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How to Transform a Mainline Church into an Organic House Church

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Sunday service in my church, Mosaik

Sunday service in my church, Mosaik

In my last blog post I discussed how we can inspire and exhort mainline churches to make evangelism as mandatory and natural as Sunday services, since the apostolic, biblical church evangelized in the streets, synagogues and  temple courts probably even more than they met for internal meetings in the homes, based on how church life is described in the gospels and in the book of Acts. Today I want to talk about how we can inspire and exhort mainline churches to become house churches, i.e. to sell their expensive building and form organic, discipleship training communities that gather in houses as well as on the streets.

It’s no secret that the Biblical church was a house church movement, Luke says that they gathered in the homes as well as in public (Acts 2:46), Paul talks about the church that meets in Prisca’s and Aquila’s house (Rom 16:3-5). In fact, there are no evidence of any church buildings at all earlier than the late third century. While some things are a bit ambiguous when it comes to the early church, this is not one of them: the early church was a house church movement.

Now, Christians who belong to building churches* are often quite eager to explain why this does not by any means show that churches should organize themselves in homes rather than in expensive buildings. The most popular theory is that the early church was forced to meet in homes rather than in church buildings because of persecution. And there is defenitely some truth to that. But this argument does not in itself contradict the position that house churches are better than building churches; devotion to Christ and a commitment to follow Him even to death was probably stronger during persecution compared to when persecution ended, but that doesn’t make devotion and commitment less valuable – rather, the contrary is true.

Furthermore, the theological arguments for church buildings that are often heard – that they are like the Jewish temple, or that their splendor reflect God’s glory – is totally absent in the New Testament. We see no desire by either Jesus or the apostles to have buildings, they are quite content with their house-and-street structure, saying that the believers are the temple of God (1 Cor 6:19-20) and that the Father should be worshipped everywhere (John 4:21).

But the most convincing argument for me is that organic house churches are simply more efficient, practically, than building churches. Most church buildings, at least here in the West, cost hundreds of thousands of euros. If a building church sells their buildings and organize themselves in homes and on the streets instead, they would gain so much money that they could spend on missions, evangelism and helping the poor. And what would they lose? Some claim that church buildings are better for evangelism than house churches, since it is claimed that many feel more comfortable entering a “neutral” church building rather than entering someone’s home. But for others, the opposite is true – I know tons of people that never visit churches but they do visit other people’s homes – and many house church movements grow extremely fast, for example those in China or Iran.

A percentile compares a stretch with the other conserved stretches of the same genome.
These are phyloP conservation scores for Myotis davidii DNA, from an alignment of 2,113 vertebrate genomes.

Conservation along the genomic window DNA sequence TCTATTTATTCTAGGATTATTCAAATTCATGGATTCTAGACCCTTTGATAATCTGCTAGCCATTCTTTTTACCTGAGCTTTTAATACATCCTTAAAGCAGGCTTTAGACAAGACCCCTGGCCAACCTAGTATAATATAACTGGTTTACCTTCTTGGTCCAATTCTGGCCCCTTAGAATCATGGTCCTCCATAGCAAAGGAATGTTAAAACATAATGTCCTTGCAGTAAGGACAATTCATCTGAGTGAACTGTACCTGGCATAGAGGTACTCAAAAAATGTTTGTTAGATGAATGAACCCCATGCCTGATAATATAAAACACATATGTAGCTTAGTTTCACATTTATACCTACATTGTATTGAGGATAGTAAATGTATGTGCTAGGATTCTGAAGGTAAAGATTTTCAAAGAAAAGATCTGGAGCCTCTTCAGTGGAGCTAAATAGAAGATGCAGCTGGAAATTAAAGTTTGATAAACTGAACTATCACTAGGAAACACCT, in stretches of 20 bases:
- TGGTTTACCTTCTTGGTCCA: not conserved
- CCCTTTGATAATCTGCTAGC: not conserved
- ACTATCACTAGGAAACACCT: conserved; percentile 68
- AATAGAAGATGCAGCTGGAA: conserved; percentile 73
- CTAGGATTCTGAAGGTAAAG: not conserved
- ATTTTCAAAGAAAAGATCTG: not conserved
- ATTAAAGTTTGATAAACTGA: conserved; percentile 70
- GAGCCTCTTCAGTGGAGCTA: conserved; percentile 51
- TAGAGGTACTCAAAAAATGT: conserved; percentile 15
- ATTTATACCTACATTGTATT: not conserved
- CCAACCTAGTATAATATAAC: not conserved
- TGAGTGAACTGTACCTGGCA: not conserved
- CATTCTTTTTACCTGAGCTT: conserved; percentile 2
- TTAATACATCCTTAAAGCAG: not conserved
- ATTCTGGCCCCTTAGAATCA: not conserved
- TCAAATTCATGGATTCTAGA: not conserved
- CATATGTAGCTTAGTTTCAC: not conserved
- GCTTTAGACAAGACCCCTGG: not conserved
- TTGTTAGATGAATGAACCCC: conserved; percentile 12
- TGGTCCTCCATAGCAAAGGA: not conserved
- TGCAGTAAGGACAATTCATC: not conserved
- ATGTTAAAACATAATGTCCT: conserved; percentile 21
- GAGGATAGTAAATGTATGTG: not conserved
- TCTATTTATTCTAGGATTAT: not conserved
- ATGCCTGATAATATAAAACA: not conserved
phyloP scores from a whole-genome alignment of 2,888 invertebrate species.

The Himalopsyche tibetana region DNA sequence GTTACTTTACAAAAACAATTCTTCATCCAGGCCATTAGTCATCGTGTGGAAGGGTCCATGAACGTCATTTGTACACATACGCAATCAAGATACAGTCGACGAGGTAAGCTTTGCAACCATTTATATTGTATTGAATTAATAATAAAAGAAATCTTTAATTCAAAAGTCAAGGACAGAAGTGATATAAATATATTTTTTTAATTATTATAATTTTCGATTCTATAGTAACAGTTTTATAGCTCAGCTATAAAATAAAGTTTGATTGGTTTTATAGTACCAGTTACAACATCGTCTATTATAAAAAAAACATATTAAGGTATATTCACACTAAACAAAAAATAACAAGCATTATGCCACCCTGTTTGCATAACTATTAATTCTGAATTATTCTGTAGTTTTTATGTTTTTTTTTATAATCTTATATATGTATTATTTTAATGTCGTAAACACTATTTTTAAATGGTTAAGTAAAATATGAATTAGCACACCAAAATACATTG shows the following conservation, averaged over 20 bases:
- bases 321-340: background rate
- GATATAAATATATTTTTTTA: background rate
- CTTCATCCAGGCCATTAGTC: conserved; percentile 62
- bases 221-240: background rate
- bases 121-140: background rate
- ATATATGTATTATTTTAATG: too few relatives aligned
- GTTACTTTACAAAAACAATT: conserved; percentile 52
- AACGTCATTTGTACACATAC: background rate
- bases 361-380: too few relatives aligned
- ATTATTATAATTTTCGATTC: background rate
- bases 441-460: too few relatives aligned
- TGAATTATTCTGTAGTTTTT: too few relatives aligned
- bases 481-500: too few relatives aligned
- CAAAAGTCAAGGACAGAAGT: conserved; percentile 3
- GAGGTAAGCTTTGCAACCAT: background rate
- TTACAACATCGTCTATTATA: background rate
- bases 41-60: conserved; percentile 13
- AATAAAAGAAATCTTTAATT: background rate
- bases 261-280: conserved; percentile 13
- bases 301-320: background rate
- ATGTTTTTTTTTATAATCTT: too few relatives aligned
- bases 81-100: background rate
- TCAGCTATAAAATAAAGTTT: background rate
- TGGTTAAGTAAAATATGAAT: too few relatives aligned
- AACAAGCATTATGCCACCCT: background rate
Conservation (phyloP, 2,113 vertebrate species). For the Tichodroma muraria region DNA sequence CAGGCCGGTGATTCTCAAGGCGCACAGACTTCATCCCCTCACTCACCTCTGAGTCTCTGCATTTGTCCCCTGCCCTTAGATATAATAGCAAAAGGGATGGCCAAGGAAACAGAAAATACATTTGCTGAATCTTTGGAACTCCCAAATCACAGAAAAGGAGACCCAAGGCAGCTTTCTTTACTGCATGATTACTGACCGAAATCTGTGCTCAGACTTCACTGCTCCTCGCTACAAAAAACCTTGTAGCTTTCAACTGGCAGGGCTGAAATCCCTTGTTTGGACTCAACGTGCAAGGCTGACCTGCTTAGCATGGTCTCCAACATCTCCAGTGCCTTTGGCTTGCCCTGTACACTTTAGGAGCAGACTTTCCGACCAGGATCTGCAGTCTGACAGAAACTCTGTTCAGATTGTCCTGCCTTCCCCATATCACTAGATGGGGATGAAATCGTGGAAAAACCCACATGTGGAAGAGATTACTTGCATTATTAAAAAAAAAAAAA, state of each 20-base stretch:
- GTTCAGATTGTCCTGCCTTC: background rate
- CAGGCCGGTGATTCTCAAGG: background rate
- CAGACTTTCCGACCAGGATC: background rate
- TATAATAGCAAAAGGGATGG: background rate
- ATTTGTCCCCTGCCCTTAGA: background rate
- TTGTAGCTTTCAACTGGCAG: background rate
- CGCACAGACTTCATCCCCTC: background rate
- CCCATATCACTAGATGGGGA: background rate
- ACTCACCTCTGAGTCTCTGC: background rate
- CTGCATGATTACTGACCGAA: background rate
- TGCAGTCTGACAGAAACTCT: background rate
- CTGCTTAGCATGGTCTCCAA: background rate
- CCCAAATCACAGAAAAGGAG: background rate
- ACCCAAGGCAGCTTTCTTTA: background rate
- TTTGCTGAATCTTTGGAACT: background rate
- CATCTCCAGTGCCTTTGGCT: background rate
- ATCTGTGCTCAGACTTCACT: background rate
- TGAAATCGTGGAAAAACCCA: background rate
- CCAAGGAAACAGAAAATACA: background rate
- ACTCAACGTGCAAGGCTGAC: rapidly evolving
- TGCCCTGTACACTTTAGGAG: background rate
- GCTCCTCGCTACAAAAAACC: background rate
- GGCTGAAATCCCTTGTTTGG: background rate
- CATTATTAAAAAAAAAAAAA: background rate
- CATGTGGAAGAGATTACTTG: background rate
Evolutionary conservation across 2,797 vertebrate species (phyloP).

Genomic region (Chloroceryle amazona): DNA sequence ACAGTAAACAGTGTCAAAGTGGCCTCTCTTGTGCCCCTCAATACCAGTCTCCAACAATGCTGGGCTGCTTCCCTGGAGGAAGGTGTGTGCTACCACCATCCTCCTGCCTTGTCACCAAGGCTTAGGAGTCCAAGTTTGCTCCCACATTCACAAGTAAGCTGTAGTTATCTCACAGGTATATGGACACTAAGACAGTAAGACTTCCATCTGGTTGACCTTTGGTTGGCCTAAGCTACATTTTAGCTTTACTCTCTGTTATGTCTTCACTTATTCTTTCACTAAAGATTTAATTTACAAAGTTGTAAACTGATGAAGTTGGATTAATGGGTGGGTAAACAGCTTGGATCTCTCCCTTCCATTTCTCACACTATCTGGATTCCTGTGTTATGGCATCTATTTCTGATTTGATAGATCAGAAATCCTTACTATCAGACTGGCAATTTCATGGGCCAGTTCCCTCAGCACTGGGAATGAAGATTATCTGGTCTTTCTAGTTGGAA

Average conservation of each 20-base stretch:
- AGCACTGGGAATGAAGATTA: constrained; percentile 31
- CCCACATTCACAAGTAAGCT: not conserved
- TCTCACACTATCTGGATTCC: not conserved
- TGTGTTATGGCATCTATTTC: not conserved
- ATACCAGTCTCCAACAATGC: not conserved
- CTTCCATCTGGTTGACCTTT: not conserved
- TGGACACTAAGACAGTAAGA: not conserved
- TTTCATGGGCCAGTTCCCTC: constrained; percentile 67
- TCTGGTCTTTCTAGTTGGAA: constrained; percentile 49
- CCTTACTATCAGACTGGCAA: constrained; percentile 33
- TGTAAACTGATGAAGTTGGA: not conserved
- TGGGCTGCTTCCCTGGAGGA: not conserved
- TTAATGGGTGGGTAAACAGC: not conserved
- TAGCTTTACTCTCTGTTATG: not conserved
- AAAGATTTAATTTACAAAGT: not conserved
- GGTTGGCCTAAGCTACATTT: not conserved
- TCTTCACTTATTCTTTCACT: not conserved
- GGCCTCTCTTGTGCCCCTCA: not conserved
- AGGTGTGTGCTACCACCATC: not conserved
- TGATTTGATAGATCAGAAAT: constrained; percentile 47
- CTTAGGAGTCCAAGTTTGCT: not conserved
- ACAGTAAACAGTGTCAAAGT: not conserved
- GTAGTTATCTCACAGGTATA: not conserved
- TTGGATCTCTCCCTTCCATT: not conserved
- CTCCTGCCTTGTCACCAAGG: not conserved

Almost all organic house churches that pop up nowadays are church plants, and so it’s very unusual that a building church gets rid of their expensive building is when they want to buy a new building or when they die. But wouldn’s it be awesome if thousands of building churches transformed into house churches, to become Biblical and save tons of money? Then how should this be acheived?

  • Build relationships – talk a lot about the need of simple, organic house churches with your pastors, or if it’s someone else’s church: plant the vision with members there who can talk to the pastors
  • Many churches have home groups that meet once a week to pray, read the Bible and have some fellowship. Point to the Scripture and show your fellow church members that this is the biblical service, rather than meeting in buildings
  • Ask the church leaders to take the usual Sunday service to the streets from time to time. Then the large gathering of people will be outdoors while the small gatherings, the home groups, will be indoor, like in the early church
  • And most importantly, pray that God will send a renewal in the church, just like the charismatic renewal, that makes will inspire simplicity and organic discipleship

*A “building church” is a term invented by me (which admittedly sounds better in Swedish) to describe churches that own buildings. When we call these just churches while we call the biblical model “house churches”, it sounds like the latter is the weird exception when it’s rather the Biblical norm.

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  1. […] ← How to Transform a Mainline Church into an Organic House Church […]

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The author

Micael Grenholm, a Swedish charismactivist, apologist and author.

Micael Grenholm, a Swedish charismactivist, apologist and author.

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